This article was published on February 11, 2019

Moonday Mornings: Google Play caught hosting cryptocurrency-stealing app

Hodl on a second, it's Moonday Morning!

Moonday Mornings: Google Play caught hosting cryptocurrency-stealing app
Matthew Beedham
Story by

Matthew Beedham

Editor, SHIFT by TNW

Matthew is the editor of SHIFT. He likes electric cars, and other things with wheels, wings, or hulls. Matthew is the editor of SHIFT. He likes electric cars, and other things with wheels, wings, or hulls.

If you were to place a bet on what stories would be included in Moonday Mornings each week, what would you say? A dodgy cryptocurrency stealing app? A lawsuit? Maybe some new research that kills some hype? Or maybe even some news of government organizations joining the party?

Well, you’d be right if that’s what you guessed. Here ‘s the low-down on what happened last weekend.

1. Google’s Play Store has been caught hosting a malicious app that poses as MetaMask and looks to steal users’ cryptocurrency. The app, uncovered by security researchers at ESET, is the first “clipper” malware to be found on the Play Store. Clippers are sneaky little things; when the user isn’t looking they replace content in a device’s clipboard for illicit gain. So when you copy that long string of random characters (which you will do) to send Bitcoin to your friend, the app will recognize it’s a Bitcoin address and change it to one belonging to the attacker’s wallet. According to ESET this is the first time its seen cryptocurrency malware of this type on the Play Store, guess it’s just another we have to add to the list.

2. Israeli cryptocurrency entrepreneur Moshe Hogeg has responded to the recent lawsuit filed against him saying that “investors have no ownership rights in the cryptocurrency company they invest in,” The Times of Israel reports. A Chinese investor in one of Hogeg’s projects, STOX, claimed he had misappropriated funds and did not follow the promises made in the company’s white paper. Hogeg stood behind the defense that companies aren’t legally bound to do so, and white papers are purely “descriptive.” Let this be a lesson to us all, just because it’s a road map doesn’t mean the road will follow the map.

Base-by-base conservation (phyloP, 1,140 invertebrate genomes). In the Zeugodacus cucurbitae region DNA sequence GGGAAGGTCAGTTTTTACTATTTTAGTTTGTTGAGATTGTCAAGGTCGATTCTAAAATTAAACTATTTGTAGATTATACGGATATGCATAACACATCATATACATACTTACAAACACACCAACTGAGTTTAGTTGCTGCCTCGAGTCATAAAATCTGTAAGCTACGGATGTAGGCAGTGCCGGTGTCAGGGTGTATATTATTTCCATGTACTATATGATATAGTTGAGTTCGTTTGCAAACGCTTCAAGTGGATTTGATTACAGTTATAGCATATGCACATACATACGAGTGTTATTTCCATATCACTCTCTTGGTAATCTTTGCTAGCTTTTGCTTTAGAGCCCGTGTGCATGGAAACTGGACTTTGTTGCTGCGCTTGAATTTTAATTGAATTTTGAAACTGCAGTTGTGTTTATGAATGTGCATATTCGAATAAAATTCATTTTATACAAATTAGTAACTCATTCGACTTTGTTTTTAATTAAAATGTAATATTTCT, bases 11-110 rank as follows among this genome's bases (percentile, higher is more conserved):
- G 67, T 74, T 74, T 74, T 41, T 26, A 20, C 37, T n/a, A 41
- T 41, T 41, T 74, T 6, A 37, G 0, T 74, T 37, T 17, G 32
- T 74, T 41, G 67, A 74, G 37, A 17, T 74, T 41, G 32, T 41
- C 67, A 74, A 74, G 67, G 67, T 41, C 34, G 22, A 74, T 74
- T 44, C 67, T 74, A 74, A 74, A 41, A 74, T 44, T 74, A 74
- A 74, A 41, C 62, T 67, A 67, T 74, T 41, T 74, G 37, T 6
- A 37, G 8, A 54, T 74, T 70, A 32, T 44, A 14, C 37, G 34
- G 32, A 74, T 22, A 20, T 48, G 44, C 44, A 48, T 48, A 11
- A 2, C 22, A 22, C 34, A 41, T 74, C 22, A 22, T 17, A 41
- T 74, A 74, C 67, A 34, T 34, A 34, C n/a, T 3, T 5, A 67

3. Research conducted by LongHash, has found that only 10 percent of Ethereum-based dapps have any daily active users. Over a 24 hour period on February 1, 2019, only 180 dApps performed any ERC20 token transactions. Less than 10 percent of those active dapps processed more than 100,000 transactions per day. Indeed, it seems that blockchain developers are favoring alternative platforms like TRON and EOS over Ethereum. Recent research from Hard Fork found just three of the top 50 dapps are based on the Ethereum platform.

4. The Argentinian public transport card, the SUBE (Sistema Único de Boleto Electrónico), can now be topped-up using Bitcoin, Cointelegraph reports. SUBE cards can be topped-up online using a platform called Alto Viaje, which just so happens to have partnered with blockchain business-services provider, Bitex, which is facilitating the transactions.

5. The US Food and Drug Administration (FDA) is looking at various technologies to help secure the supply of drugs to pharmacies and hospitals, and blockchain is but one of them, Engadget reports. The FDA has launched a pilot program, that runs until March 11, 2019, where developers and firms can put forward their technology as a solution to tracking drugs from manufacturer to patient. While this sounds interesting, companies have been trialing similar ideas for a while now, like tracking lettuce on the blockchain.

There you have it, another weekend of cryptocurrency and blockchain news all caught up with. Lettuce stand back for a moment to take it all in.

See ya next week.

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